Michael Krois, the chief executive of Affiliate Pros, which runs a Pokemon card trading site, said he watched the number of cards sold on his site plummet just as the bull market began to lose steam.

"I found the amount of cards sold on my site was directly proportional to the stock market's value," Krois said. "When it dipped, I sold fewer cards. The number of daily visitors to my site, just like Nasdaq, peaked in April."

Other youngsters have been left wondering why anyone was paying more than $300 for a single shiny trading card in the first place.

"It's kind of funny that regular cards with foil stuff on them were ever worth so much," said Molly, the 10-year-old who does not care about card prices but is disappointed that it is getting harder to find people with whom to play the actual Pokemon game.

But more than a few Pokemon players, like technology-stock bulls who saw Gateway's disappointing holiday computer sales figures as a buying opportunity, think the game will be back.

Zach Jacobs, 11, of Florham Park, N.J., bought a price guide last year and calculated the value of his hundreds of Pokemon cards: They supposedly were worth more than $2,000. He sold a few cards to friends, getting $18 for a couple of them. But he only made about $80 total on his sales.

He has not gone back to the price guides to see how far the value of his collection has fallen. And that would not be reliable anyway. Some guides, their livelihood dependent on interest in Pokemon remaining strong, have kept the list prices for Pokemon cards high despite falling prices on eBay, among wholesale dealers and inschoolyard transactions.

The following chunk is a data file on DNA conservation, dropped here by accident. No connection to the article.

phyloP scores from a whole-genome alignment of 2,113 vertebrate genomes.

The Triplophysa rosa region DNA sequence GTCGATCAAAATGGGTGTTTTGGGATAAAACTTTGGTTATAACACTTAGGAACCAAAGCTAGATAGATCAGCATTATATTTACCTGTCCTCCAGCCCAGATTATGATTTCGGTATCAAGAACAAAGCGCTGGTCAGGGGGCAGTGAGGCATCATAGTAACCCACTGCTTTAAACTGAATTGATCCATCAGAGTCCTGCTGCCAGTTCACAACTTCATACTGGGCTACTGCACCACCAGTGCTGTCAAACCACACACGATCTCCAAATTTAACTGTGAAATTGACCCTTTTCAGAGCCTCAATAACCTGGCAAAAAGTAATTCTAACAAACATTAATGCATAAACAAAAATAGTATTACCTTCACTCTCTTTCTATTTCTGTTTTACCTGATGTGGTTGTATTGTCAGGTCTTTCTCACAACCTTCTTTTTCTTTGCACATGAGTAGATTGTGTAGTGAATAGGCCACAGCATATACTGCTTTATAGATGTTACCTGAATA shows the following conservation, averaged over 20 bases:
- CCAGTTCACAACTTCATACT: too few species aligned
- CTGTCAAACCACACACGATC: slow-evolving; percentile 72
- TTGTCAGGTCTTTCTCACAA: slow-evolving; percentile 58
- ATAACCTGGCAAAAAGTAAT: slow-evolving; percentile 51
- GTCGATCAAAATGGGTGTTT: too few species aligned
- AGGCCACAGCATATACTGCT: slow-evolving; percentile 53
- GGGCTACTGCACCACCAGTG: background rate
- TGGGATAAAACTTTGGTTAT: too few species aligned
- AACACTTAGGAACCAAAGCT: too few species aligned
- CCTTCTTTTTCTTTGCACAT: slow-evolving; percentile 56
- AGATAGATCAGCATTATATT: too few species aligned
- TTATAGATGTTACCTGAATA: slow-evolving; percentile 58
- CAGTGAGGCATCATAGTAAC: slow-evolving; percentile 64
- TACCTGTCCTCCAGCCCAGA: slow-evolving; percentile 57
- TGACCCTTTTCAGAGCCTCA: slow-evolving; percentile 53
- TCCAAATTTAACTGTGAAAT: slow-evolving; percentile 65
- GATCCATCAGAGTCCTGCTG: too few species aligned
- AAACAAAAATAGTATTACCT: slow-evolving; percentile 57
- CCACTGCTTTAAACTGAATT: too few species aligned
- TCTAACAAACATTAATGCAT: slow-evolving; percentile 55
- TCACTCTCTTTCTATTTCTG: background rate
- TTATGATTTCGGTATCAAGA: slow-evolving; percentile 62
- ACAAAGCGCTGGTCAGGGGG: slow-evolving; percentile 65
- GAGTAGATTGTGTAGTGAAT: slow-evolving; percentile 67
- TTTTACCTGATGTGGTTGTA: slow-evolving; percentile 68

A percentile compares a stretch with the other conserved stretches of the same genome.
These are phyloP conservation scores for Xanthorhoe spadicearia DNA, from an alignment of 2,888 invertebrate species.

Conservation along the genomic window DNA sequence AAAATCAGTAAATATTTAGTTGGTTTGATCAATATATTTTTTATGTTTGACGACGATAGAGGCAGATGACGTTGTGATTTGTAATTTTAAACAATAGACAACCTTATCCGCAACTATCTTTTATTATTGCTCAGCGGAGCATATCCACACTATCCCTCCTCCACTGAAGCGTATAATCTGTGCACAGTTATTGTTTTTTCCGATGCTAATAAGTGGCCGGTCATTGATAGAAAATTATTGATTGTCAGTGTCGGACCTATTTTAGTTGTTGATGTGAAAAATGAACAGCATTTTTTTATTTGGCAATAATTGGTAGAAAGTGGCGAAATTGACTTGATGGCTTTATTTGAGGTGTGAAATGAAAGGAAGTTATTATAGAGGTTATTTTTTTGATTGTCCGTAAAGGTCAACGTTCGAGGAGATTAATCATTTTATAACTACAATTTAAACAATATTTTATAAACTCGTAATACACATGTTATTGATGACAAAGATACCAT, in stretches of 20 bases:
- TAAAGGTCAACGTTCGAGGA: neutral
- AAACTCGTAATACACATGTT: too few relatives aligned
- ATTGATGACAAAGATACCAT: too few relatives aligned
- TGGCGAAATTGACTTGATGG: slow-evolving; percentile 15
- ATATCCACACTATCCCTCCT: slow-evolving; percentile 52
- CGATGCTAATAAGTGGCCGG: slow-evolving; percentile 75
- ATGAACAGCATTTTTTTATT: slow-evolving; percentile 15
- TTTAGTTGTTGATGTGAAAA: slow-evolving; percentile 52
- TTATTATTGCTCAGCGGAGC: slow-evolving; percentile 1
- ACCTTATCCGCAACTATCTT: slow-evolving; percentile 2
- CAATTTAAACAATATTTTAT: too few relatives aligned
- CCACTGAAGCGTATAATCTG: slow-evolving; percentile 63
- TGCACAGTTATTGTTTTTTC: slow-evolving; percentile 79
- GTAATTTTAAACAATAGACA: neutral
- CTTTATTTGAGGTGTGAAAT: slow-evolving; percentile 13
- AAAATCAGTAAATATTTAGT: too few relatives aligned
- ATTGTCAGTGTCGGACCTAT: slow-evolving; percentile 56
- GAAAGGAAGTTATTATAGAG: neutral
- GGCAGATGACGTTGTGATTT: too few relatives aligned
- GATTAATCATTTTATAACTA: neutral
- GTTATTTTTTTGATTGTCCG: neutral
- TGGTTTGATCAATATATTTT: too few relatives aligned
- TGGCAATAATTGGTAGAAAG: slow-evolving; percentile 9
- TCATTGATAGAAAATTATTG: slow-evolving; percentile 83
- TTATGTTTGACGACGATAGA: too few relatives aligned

Meanwhile, some price guide editors, along with collectors like Zach, predict prices will rebound.

"Probably when the new sets come out, the prices will go up again," Zach said.

Jimmy O'Brien, a longhaired 14-year-old with a wispy moustache as well as a Pokemon baseball cap and jacket, said part of the problem was that people were selling Pokemon at outrageous, unjustifiable prices. But he does not think the Pokemon cards are down for good.

"Everything old is new again," said Jimmy, who has traveled to Los Angeles and Minnesota to compete in Pokemon tournaments. "Lava lamps went out and came back, so this might, too."

But there are other former Pokemon players who say the game is over. The cards, part of an elaborate marketing campaign, were created for two players to face off with their own carefully constructed decks of Pokemon characters. Players randomly draw several Pokemon from their deck, then flip coins to see how much damage their characters can inflict on their opponents.

Colin Oettle, 13, of Livingston, N.J., bought his first Pokemon cards in 1998 before the fad really took off. When other kids caught on, he watched the list price of his cards surge past the value of his carefully compiled collection of glass.

"I've thought about selling from time to time to get the extra money," Colin said, "but I've never done it."

Now that the market has collapsed, Colin said he could not obsess over the missed opportunity, advice investors in, say, or may find hard to be so grown-up about. Colin is moving on to playing Magic now but said his Pokemon days honed his skills at addition, improved his organization and taught him about the value of collecting, not to mention the fickleness of markets.

"It's a little disappointing," Colin said. "But life is life."